Main Article Content
Meconium, alcohol, fatty acid ethyl esters, ethics, legal duties, pregnancy, fetal alcohol spectrum disorder
In Canadian law, pregnant women are held to owe no enforceable duties of care to their children before birth, but healthcare providers may be held accountable once children are born alive for causing injuries prenatally. When children are born in hospitals, recovered meconium may be tested without consent, but there may be an ethical duty to inform mothers. Meconium belongs to the newborns, and mothers may be required to make decisions about its use in their children’s best interests. Proposals to test meconium from particular populations raise concern about stigmatization.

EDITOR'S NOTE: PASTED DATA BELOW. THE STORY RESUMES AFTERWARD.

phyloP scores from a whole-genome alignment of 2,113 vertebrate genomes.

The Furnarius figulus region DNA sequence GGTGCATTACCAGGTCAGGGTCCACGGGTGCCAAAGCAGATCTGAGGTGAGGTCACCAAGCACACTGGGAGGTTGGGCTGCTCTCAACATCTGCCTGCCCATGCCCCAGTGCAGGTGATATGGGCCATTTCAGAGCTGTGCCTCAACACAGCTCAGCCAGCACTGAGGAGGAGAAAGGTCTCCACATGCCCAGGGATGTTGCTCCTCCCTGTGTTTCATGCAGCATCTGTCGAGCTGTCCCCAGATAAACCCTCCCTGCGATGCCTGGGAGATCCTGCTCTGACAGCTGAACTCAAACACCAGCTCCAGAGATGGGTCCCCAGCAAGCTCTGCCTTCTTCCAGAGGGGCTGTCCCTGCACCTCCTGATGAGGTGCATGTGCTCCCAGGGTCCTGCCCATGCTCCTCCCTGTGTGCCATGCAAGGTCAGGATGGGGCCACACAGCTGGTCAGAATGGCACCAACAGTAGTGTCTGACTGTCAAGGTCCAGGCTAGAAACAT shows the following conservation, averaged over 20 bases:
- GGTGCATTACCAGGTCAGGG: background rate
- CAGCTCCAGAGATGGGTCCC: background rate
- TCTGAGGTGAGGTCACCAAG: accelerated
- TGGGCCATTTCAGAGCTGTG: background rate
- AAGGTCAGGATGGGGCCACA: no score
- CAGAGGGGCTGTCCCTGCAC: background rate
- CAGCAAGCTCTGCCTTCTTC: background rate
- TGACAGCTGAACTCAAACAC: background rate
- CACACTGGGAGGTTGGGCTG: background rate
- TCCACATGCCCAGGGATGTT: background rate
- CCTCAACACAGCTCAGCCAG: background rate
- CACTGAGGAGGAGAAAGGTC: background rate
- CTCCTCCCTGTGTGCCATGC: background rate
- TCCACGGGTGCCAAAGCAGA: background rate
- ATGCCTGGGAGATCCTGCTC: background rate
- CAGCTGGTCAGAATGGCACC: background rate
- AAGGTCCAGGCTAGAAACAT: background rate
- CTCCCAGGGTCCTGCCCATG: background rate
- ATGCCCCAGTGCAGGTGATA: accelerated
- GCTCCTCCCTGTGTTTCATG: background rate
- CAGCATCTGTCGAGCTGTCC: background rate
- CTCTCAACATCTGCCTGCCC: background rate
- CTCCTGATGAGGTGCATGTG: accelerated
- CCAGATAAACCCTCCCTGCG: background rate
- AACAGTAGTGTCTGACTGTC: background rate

2. Winnipeg Child and Family Services (Northwest Area) v. G (DF) (1997), 152 Dominion Law Reports (4th) 193.
3. R. v. Stillman (1997), 113 Canadian Criminal Cases (3d) 321.
4. Gibson E. Health Iinformation: Confidentiality and Access. In Downie J, Caulfield T, Flood CM. Canadian Health Law and Policy. 4th ed. Markham, Ont.:LexisNexis; 2011:253-94.
5. Scott R. The Body as Property. New York: The Viking Press; 1981.
6. R. v. Welsh, (1974) Road Traffic Reports 478.
7. Zadunayski A, Hicks M, Gibbard B, Godlovitch G. Behind the screen: legal and ethical considerations in neonatal screening for prenatal exposure to alcohol. Health Law J 2006;14:105-27.
8. Dickens B. Medical Negligence. In Downie J, Caulfield T, Flood CM. Canadian Health Law and Policy. 4th ed. Markham, Ont.:LexisNexis; 2011:115-51.